More on Symbols

From what I have read, in Ruby a Symbol is prefixed with a colon as
in :my_symbol, yet I can do this…

:my_symbol
=> :my_symbol

my_variable = :my_symbol
=> :my_symbol

:my_symbol.class
=> Symbol

:my_symbol.object_id
=> 199218

my_variable.class
=> Symbol

my_variable.object_id
=> 199218

Comments?

I think of symbols as similar to numbers. How about:

1
=> 1

my_variable = 1
=> 1

1.class
=> Fixnum

1.object_id
=> 3

my_variable.class
=> Fixnum

my_variable.object_id
=> 3

Is it Symbols that you’re questioning, or is it that :my_symbol and
my_variable have the same object_id?

They have the same object_id because they’re pointing at the same
object.

Bryan

what you’ve done in this case is have a variable that holds and points
back
to the symbol. in a sense that variable is a symbol but the symbol it
refers
to had to be created with the normal Ruby syntax. here’s a good link
that
might help you understand all that complexities of how symbols work in
Ruby:
http://www.troubleshooters.com/codecorn/ruby/symbols.htm Beware it’s a
long
read. :slight_smile:

hope that helps.

RSL

On Jul 15, 8:29 pm, Bryan A. [email protected] wrote:

They have the same object_id because they’re pointing at the same
object.

Agreed.

I was trying to demonstrate that a variable, say the unassuming x,
could actually turn out to be a Symbol (even though it is not prefixed
with a colon). However, that is not surprising because:

  1. In Ruby one can write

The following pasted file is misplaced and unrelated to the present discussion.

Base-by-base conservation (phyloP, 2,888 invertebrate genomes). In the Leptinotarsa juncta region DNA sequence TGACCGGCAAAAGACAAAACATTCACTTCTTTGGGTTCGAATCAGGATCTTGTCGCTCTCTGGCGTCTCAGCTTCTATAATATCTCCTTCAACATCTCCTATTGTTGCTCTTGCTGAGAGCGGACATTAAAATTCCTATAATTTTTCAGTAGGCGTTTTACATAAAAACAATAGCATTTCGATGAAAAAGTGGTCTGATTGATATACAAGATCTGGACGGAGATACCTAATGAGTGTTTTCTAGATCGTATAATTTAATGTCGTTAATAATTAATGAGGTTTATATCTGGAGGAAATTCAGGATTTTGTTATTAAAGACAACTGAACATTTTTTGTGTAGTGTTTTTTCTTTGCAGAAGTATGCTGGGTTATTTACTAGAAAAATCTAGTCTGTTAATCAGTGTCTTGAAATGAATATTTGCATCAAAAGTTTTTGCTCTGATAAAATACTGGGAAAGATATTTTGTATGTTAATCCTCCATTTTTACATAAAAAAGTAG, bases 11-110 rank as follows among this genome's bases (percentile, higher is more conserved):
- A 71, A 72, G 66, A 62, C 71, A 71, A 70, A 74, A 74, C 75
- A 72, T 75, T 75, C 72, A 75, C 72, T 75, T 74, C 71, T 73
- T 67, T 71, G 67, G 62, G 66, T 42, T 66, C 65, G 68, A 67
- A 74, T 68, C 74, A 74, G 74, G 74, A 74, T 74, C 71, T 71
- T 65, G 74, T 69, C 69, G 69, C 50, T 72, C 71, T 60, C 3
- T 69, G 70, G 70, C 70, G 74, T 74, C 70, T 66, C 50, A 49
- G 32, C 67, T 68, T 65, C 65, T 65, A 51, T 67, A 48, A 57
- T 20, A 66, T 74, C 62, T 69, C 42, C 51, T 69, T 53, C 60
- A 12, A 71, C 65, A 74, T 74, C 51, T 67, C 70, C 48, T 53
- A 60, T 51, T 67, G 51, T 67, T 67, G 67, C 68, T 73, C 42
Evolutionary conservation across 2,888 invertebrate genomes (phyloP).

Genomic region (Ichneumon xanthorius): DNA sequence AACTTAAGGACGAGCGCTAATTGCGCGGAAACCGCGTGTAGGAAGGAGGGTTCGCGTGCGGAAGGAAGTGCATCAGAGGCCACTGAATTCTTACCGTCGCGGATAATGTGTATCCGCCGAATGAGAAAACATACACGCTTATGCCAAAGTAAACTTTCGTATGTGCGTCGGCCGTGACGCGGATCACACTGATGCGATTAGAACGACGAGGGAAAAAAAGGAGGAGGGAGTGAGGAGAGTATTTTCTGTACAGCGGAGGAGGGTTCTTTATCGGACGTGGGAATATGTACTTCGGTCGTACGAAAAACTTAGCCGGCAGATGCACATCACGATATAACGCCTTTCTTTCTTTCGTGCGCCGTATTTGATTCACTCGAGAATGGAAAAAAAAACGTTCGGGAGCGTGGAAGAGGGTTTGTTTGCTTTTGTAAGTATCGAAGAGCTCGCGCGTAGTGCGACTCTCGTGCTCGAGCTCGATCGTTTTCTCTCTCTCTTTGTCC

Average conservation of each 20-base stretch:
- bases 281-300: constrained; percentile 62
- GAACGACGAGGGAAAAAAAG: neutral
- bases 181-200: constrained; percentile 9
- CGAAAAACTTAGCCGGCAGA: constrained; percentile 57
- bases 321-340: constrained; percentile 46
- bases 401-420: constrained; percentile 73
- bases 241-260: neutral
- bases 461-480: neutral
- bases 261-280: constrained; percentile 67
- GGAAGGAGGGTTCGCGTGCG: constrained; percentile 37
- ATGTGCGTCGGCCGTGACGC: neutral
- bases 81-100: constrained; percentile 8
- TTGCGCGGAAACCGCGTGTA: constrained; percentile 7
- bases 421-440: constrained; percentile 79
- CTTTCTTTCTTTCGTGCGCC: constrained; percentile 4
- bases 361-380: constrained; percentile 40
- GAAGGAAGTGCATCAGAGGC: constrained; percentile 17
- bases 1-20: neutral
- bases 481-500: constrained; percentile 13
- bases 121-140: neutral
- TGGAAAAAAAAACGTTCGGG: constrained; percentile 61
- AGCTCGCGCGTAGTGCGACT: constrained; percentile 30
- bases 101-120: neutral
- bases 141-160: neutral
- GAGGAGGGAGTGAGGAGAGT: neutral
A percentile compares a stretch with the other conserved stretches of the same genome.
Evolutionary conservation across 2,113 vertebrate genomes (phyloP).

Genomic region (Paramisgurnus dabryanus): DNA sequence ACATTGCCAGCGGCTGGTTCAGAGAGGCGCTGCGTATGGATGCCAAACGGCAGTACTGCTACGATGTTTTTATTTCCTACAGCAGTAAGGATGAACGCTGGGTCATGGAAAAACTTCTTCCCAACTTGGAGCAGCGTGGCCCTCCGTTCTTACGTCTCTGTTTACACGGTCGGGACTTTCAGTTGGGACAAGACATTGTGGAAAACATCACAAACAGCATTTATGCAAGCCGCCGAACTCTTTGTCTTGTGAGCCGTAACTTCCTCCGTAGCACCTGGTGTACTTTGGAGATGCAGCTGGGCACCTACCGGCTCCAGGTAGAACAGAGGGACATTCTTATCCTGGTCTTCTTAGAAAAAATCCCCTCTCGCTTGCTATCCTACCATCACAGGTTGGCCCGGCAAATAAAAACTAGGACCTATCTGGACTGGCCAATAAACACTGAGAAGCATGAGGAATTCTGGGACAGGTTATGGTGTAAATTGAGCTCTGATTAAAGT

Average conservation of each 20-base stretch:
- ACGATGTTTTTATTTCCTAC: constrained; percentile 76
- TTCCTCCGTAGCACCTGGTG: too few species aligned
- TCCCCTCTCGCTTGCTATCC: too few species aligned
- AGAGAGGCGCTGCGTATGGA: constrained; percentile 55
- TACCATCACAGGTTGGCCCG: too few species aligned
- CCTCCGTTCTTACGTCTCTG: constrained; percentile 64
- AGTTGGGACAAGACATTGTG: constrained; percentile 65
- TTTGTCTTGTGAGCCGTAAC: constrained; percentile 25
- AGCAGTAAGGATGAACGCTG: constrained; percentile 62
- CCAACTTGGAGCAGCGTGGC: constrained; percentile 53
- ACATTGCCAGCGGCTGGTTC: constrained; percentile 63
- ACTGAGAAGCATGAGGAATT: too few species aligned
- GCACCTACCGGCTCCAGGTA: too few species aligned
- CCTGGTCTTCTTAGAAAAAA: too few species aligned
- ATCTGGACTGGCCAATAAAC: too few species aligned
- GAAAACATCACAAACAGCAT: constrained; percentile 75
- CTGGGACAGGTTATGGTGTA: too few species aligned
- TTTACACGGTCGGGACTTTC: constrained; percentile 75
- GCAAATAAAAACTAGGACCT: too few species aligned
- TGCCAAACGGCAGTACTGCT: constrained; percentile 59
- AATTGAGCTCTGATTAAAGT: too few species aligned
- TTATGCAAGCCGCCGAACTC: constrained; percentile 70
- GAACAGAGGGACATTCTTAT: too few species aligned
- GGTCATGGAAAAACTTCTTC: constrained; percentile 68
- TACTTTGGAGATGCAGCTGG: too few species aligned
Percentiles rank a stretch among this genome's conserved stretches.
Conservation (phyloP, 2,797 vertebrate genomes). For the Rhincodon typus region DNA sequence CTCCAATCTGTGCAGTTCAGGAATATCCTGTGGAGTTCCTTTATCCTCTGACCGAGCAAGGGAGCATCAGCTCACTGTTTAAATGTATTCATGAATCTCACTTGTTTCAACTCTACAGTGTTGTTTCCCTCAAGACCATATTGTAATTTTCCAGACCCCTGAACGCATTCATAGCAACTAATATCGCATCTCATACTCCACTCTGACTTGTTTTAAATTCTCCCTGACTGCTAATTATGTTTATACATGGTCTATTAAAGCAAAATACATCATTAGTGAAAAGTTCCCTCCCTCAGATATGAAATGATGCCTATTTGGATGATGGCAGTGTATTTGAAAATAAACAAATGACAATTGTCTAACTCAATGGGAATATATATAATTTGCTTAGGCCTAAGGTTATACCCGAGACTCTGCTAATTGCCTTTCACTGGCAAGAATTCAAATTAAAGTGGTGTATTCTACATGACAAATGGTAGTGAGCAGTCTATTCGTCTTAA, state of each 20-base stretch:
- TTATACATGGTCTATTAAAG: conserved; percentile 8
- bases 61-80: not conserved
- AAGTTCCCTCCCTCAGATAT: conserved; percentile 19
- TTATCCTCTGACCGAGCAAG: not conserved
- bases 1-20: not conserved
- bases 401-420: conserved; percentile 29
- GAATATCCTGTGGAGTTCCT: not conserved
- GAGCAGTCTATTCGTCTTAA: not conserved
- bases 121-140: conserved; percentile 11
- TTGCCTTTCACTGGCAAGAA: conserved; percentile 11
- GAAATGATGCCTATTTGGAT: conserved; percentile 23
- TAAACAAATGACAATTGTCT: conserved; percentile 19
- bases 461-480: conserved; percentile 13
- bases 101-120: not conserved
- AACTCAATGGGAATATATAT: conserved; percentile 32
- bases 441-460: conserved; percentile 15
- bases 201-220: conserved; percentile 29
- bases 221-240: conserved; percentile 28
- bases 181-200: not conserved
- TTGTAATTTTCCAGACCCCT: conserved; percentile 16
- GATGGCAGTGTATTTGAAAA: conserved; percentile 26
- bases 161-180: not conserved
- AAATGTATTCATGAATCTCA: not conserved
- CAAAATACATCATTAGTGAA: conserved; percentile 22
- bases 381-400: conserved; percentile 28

x = :my_symbol

but can’t write

:my_symbol = x # This is sort of equivalent to trying to write 5 = x

That is, apart from specifying a Symbol literally (e.g. :my_symbol)
one can only specify a Symbol by specifying the variable that
references it. Like ALL objects in Ruby, to specify the object you
either specify it literally or specify the variable that references
it.

  1. Since Ruby is a dynamically typed language a variable, say the
    unassuming x again, can reference different classes of objects
    throughout a program. As such, a variable could reference any class
    of object at a particular moment in time, including a Symbol object.

Apologies if this is not a revelation to the reader.

On Jul 15, 9:48 pm, RSL [email protected] wrote:

here’s a good link that
might help you understand all that complexities of how symbols work in Ruby:http://www.troubleshooters.com/codecorn/ruby/symbols.htmBeware it’s a long
read. :slight_smile:

Thanks. Have already read that link; it is very good.

On Jul 16, 12:11 am, Rick DeNatale [email protected] wrote:

This article might help

http://talklikeaduck.denhaven2.com/2006/09/13/

I think my understanding is correct and inline with the link you
gave. However the link’s author did make some important points:

  1. Besides the Symbol class, other classes in Ruby such as Fixnum,
    NilClass, TrueClass and FalseClass “ensure that if ‘two’ of their
    instances are equal they are the same object.”

  2. Ruby’s freeze method makes a particular instance immutable; adding
    “Beware, though, that this only freezes the object itself and not it’s
    sub-objects, or referenced objects”

On Wed, Jul 15, 2009 at 2:21 AM, shusseina[email protected]
wrote:

:my_symbol.object_id
=> 199218

my_variable.class
=> Symbol

my_variable.object_id
=> 199218

Comments?

A common Ruby beginner confusion is not understanding the relationship
between objects and variables.

This article might help

http://talklikeaduck.denhaven2.com/2006/09/13/


Rick DeNatale

Blog: http://talklikeaduck.denhaven2.com/
Twitter: http://twitter.com/RickDeNatale
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